Pinellas bed tax revamp may fund new Dali building but not baseball stadium listen11/16/10 Kate Bradshaw
WMNF Drive-Time News Tuesday | Listen to this entire show:
Every hotel, resort, and R.V. park in Pinellas County charges guests a five percent sales tax for every night, as long as the duration is under six months. Today the Pinellas County Commission discussed changes to that tax that may mean more dollars will go to a key attraction. Assistant County Attorney Dennis Long says the tax is crucial.
"Each cent generated approximately $4.8 million or we will expect it to generate about that much in 2010."
The tourist development tax, often called the bed tax, nets the county more than $20 million annually. It funds ad campaigns aimed at attracting visitors. It also helps pay the debt servicing costs for Tropicana Field. And, if the commissioners approve changes to the tax code, it will help the Dali Museum pay for its new waterfront facility. Long says thereâ€™s one attraction the tax is currently not slated to fund.
"I want to make sure it's very clear that at no time has any plan, request, or proposal been submitted to finance a professional sports franchise facility, a spring training facility or convention center and no such plan is now pending or been considered either by this board or by the Tourist Development Council over the last year that this effort has been undertaken."
There has been speculation that the tax might help fund a new stadium for the Tampa Bay Rays, whose Tropicana Field contract is up in 2027, though the team has indicated it might leave before then. The Tourism Development Council began looking at the bed tax when Salvador Dali Museum representatives asked if the tax could be help them pay for their new state of the art waterfront facility, slated to open in early 2011. County Commissioner Ken Welch says the Dali is vital draw for the county.
"I'm very supportive of the Dali, I think that their impact is well documented. Folks come to the area just for the Dali and it creates a tremendous economic impact."
Approximately forty percent of the bed tax funds ad campaigns to attract out-of-towners. Speaking during public comment, Largo businessman Tom Rask says heâ€™s never seen proof that such campaigns, let alone the Dali, bring in much of a return on the countyâ€™s investment.
"I call this faith based tourism marketing. You just have faith that it's working out. Well, it's not and where it's going to go is that at the state level people are going to start asking statutorily that the tourism tax be cut back."
But Hank Hine, the Dali Museumâ€™s director, had some stats on hand.
"They have done extensive academic analysis of this basically based on exit polls of visitors to the Dali. 'why did you come to the area?' was the question and over 60 percent were answering 'we came expressly to see the Dali museum'. Those people are from out of the area."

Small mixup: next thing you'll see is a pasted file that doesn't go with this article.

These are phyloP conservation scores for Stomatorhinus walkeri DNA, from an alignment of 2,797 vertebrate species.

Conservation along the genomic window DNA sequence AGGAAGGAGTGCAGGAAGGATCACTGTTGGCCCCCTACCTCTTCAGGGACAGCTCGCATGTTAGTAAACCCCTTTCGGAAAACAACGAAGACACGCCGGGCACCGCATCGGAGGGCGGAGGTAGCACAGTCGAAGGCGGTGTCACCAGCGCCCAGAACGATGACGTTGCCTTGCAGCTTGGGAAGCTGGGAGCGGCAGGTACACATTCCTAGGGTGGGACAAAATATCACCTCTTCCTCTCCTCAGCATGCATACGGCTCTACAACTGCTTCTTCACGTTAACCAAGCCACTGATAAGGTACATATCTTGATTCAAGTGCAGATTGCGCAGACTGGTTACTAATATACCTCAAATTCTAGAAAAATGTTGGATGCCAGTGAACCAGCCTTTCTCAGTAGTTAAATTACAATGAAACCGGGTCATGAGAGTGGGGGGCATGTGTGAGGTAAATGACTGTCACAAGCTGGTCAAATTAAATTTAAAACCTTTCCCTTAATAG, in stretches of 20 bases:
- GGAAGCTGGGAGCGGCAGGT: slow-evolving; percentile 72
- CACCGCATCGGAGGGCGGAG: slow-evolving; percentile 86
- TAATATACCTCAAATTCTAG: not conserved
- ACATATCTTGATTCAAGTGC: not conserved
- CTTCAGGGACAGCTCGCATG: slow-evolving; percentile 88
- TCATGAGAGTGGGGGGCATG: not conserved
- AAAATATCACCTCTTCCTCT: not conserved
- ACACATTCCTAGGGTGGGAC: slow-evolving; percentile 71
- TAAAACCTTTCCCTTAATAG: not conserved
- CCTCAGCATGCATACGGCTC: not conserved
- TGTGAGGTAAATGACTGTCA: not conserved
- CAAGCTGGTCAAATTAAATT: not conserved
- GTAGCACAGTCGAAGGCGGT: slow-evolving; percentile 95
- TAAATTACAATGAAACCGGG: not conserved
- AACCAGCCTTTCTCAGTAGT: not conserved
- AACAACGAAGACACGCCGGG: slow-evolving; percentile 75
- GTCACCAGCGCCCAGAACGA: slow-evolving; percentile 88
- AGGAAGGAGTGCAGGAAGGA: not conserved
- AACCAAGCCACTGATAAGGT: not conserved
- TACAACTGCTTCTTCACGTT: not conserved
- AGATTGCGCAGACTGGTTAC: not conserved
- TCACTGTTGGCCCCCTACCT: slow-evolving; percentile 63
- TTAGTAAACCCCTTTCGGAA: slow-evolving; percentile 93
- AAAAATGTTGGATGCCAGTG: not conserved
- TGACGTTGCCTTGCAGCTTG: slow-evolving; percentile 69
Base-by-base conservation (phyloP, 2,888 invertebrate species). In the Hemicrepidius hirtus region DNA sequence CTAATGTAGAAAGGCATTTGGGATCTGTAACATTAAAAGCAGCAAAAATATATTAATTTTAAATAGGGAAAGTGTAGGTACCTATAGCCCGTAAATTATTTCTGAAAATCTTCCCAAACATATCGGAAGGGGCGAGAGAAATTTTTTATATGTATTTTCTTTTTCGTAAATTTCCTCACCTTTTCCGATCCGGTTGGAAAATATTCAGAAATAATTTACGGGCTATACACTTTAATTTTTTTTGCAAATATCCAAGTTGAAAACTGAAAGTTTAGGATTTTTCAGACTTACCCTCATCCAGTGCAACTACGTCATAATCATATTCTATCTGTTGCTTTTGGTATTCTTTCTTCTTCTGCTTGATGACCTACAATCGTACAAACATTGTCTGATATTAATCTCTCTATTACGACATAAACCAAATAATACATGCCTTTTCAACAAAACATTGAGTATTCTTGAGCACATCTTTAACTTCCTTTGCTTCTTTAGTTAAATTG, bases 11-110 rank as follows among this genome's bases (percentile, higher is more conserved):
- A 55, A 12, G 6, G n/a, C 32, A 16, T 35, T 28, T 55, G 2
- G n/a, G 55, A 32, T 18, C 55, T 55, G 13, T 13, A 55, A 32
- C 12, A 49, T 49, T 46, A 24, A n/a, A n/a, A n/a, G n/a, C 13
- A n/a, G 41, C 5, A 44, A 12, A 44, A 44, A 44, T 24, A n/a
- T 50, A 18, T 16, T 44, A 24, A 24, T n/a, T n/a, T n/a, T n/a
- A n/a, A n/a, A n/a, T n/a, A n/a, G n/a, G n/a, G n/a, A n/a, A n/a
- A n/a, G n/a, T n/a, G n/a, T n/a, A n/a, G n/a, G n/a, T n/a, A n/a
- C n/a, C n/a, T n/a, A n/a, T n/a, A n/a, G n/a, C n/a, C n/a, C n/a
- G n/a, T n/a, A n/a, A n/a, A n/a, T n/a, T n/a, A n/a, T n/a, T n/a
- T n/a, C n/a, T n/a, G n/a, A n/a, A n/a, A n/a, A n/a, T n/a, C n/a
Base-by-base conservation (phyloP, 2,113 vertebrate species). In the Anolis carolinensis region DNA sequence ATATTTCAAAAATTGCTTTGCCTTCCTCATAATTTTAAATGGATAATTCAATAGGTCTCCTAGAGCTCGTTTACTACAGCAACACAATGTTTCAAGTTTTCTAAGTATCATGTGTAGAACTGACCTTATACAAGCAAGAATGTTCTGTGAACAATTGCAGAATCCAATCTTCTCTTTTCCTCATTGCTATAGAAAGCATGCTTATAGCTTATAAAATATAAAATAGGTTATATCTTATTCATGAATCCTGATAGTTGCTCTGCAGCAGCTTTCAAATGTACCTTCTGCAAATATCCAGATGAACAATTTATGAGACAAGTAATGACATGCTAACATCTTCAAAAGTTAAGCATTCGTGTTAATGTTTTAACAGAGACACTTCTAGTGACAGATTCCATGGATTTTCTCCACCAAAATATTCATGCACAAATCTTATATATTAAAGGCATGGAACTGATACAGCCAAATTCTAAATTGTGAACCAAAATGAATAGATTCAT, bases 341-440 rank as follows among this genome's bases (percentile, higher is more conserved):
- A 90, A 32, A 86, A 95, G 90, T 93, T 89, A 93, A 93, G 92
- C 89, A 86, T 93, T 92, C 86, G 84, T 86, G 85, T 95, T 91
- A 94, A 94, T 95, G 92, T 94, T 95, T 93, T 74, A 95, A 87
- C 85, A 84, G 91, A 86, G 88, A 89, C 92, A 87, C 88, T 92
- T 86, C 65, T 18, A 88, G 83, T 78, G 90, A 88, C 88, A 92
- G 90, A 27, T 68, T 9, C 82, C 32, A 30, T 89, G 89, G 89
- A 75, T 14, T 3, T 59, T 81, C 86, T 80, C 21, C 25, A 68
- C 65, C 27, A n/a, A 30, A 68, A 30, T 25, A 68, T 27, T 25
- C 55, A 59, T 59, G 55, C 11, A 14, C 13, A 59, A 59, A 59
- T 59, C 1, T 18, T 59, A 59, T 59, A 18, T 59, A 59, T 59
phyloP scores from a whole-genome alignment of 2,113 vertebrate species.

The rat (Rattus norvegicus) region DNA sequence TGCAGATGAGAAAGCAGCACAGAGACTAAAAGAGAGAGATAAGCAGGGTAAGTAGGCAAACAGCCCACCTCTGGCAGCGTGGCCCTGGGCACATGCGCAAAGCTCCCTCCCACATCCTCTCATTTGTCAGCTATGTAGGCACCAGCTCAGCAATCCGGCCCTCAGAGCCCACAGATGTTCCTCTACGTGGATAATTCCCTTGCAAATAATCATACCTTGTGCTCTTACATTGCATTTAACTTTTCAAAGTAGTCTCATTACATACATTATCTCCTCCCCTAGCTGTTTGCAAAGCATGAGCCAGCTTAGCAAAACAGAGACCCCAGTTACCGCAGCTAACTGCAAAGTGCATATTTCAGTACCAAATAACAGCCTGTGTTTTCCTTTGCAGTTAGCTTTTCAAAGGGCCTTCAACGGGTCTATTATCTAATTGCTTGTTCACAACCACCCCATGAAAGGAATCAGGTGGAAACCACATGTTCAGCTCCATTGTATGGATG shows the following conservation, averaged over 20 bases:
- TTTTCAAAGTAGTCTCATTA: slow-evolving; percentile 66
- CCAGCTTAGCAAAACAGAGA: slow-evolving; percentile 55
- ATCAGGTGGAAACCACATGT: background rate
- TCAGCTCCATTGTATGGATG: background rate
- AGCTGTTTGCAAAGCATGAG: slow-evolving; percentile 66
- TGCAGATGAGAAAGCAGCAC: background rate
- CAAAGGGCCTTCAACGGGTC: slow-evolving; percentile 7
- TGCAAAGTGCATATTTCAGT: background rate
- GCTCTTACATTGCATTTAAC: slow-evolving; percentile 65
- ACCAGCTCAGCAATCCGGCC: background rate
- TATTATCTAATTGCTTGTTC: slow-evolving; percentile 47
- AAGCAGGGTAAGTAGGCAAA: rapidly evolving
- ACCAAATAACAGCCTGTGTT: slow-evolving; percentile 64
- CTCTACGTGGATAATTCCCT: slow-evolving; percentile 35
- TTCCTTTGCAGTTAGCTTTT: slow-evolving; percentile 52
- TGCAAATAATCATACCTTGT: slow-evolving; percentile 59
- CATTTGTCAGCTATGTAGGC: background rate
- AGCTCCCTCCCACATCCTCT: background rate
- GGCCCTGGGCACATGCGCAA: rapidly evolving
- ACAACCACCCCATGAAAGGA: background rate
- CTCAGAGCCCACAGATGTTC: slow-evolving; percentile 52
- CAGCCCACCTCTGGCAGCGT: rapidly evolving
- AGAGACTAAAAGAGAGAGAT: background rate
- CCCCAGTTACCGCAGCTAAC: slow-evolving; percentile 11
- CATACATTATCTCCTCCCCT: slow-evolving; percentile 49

Another major destination for bed tax dollars is beach renourishment projects. If youâ€™ve been out to any Pinellas Beaches in recent months, you might have noticed thick pipes and backhoes along the shore. Theyâ€™re part of a countywide effort to keep the Pinellas beaches wide despite a current that perpetually carries sand off shore. They also receive federal funding. Commissioner Ken Welch says heâ€™s concerned that a ban on federal earmarks might mean less money for beach renourishment.
"You know the focus has been on any possible new stadium, but that still has to come back to this board and go through a whole set of negotiations and agreements. It's beach renourishment and the fact that earmarks, due to the last election, are going away. And that is the lifeblood of this tourism based economy."
Bed tax dollars will go to the Dali when the county stops paying for the Tropâ€™s debt service in October 2015. Commissioner Nancy Bostock says sheâ€™s concerned about locking in funds five years in advance.
"The penny money for Gulf Boulevard is what comes to mind, first of all. Did you all talk about that situation? That this action would be potentially putting the 2015 commission or TDC or some combination of them in that same kind of situation where there are these future monies but they're obligated. People in 2015 know what the economy is what the revenues are what the TDC needs are versus people five years before committing this money. Did you all discuss that dynamic?"
Commissioner Karen Seel says sheâ€™s confident that a more streamlined code will free up money thatâ€™s been tied up in the past.
"We've had the special events, the large events, the Grand Prix, et cetera, and I just really feel strongly that there needs to be a better process and better deliverables as far as heads in beds and so going forward this has to strengthen that entire process, I hope, so that we're very deliberate in how we pick and choose who and what we fund."
The Pinellas County Commission is slated to take the revamped rules for the bed tax, which was first adopted in 1978, in a public hearing November 30 at the county building in Downtown Clearwater.